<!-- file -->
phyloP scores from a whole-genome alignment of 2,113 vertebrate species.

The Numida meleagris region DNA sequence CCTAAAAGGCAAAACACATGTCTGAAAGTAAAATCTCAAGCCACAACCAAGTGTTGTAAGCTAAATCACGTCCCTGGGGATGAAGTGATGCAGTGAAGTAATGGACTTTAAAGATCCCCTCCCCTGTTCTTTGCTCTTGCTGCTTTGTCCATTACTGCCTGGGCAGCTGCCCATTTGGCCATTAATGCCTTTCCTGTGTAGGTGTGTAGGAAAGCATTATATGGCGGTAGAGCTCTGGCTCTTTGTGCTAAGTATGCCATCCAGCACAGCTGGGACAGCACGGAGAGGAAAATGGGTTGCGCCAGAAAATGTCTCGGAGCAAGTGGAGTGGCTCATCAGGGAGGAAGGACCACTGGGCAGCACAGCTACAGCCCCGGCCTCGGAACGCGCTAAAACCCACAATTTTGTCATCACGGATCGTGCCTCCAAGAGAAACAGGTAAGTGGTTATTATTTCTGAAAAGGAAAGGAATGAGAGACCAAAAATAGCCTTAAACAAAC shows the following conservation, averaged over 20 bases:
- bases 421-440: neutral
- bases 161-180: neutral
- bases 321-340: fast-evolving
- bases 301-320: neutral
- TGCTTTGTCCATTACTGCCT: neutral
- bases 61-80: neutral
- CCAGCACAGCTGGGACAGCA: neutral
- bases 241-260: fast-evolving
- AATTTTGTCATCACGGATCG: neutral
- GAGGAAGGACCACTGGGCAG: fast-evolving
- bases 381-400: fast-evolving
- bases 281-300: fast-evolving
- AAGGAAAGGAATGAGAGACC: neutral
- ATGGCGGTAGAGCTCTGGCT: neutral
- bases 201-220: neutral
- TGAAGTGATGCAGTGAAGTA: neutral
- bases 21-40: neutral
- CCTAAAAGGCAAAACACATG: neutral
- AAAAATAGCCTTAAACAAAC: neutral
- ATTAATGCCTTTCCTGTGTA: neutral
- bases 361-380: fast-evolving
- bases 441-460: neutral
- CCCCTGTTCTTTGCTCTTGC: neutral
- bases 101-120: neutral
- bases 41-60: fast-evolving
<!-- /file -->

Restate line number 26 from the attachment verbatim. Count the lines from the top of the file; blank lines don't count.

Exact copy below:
- bases 101-120: neutral